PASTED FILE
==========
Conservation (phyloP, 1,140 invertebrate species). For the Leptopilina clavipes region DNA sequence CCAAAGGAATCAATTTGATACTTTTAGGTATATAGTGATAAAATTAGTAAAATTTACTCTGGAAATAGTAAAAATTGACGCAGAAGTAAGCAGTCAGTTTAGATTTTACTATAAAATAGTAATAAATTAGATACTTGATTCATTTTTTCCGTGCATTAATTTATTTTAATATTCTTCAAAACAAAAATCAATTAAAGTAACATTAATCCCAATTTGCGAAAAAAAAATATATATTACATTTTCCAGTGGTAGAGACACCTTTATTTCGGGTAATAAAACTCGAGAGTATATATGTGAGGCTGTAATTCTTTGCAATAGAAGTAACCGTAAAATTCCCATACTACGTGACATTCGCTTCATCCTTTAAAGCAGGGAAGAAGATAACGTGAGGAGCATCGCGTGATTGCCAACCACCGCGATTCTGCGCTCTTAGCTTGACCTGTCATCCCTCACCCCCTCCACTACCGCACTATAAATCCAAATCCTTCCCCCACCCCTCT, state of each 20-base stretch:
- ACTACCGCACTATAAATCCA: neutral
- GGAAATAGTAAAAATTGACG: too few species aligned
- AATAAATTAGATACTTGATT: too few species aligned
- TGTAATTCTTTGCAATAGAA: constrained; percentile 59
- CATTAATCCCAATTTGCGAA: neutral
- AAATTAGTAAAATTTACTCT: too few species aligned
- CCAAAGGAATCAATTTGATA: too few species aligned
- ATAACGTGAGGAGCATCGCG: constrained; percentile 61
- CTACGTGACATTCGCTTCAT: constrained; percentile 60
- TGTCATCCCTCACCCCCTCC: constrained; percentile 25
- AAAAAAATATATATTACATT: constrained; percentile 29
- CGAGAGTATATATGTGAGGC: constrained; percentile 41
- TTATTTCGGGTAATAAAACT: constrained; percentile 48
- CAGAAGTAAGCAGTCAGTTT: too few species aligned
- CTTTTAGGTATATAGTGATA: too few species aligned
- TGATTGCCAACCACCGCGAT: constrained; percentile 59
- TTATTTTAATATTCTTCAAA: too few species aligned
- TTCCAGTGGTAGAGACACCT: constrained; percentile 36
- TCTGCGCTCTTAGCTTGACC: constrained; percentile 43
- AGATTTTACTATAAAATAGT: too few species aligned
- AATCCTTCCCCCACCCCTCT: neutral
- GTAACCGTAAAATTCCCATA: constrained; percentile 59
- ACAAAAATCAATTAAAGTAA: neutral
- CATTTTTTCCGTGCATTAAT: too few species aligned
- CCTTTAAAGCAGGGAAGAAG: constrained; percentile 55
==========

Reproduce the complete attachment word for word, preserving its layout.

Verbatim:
Conservation (phyloP, 1,140 invertebrate species). For the Leptopilina clavipes region DNA sequence CCAAAGGAATCAATTTGATACTTTTAGGTATATAGTGATAAAATTAGTAAAATTTACTCTGGAAATAGTAAAAATTGACGCAGAAGTAAGCAGTCAGTTTAGATTTTACTATAAAATAGTAATAAATTAGATACTTGATTCATTTTTTCCGTGCATTAATTTATTTTAATATTCTTCAAAACAAAAATCAATTAAAGTAACATTAATCCCAATTTGCGAAAAAAAAATATATATTACATTTTCCAGTGGTAGAGACACCTTTATTTCGGGTAATAAAACTCGAGAGTATATATGTGAGGCTGTAATTCTTTGCAATAGAAGTAACCGTAAAATTCCCATACTACGTGACATTCGCTTCATCCTTTAAAGCAGGGAAGAAGATAACGTGAGGAGCATCGCGTGATTGCCAACCACCGCGATTCTGCGCTCTTAGCTTGACCTGTCATCCCTCACCCCCTCCACTACCGCACTATAAATCCAAATCCTTCCCCCACCCCTCT, state of each 20-base stretch:
- ACTACCGCACTATAAATCCA: neutral
- GGAAATAGTAAAAATTGACG: too few species aligned
- AATAAATTAGATACTTGATT: too few species aligned
- TGTAATTCTTTGCAATAGAA: constrained; percentile 59
- CATTAATCCCAATTTGCGAA: neutral
- AAATTAGTAAAATTTACTCT: too few species aligned
- CCAAAGGAATCAATTTGATA: too few species aligned
- ATAACGTGAGGAGCATCGCG: constrained; percentile 61
- CTACGTGACATTCGCTTCAT: constrained; percentile 60
- TGTCATCCCTCACCCCCTCC: constrained; percentile 25
- AAAAAAATATATATTACATT: constrained; percentile 29
- CGAGAGTATATATGTGAGGC: constrained; percentile 41
- TTATTTCGGGTAATAAAACT: constrained; percentile 48
- CAGAAGTAAGCAGTCAGTTT: too few species aligned
- CTTTTAGGTATATAGTGATA: too few species aligned
- TGATTGCCAACCACCGCGAT: constrained; percentile 59
- TTATTTTAATATTCTTCAAA: too few species aligned
- TTCCAGTGGTAGAGACACCT: constrained; percentile 36
- TCTGCGCTCTTAGCTTGACC: constrained; percentile 43
- AGATTTTACTATAAAATAGT: too few species aligned
- AATCCTTCCCCCACCCCTCT: neutral
- GTAACCGTAAAATTCCCATA: constrained; percentile 59
- ACAAAAATCAATTAAAGTAA: neutral
- CATTTTTTCCGTGCATTAAT: too few species aligned
- CCTTTAAAGCAGGGAAGAAG: constrained; percentile 55